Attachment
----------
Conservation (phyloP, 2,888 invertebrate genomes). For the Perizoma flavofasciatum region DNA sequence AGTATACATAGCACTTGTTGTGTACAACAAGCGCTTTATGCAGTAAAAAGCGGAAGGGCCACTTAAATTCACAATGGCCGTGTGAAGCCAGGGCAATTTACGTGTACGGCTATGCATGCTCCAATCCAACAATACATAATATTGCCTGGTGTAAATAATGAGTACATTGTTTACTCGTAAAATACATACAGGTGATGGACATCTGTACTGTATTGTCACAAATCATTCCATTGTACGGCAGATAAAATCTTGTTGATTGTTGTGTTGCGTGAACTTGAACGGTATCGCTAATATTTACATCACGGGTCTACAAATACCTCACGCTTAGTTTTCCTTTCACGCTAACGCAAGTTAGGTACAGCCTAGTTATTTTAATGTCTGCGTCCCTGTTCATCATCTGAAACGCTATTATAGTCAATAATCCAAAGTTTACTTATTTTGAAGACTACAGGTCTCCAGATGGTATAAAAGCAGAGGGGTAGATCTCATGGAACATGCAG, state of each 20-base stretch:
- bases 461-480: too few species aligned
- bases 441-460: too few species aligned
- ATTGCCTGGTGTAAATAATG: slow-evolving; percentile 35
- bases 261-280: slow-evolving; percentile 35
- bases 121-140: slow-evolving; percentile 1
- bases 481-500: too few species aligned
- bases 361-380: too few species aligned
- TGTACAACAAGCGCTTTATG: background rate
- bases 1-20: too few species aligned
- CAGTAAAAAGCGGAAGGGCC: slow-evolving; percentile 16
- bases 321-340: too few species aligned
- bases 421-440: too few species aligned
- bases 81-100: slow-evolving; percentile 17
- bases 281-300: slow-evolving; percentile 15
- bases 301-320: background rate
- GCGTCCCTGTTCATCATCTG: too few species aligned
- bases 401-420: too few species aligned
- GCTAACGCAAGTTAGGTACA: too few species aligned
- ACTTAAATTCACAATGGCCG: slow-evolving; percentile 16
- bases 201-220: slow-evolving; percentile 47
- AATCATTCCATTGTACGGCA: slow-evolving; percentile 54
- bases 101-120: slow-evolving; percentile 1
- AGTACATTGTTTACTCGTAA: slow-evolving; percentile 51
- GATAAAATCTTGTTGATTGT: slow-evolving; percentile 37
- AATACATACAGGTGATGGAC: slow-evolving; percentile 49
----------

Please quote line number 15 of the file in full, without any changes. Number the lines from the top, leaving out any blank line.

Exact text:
- bases 281-300: slow-evolving; percentile 15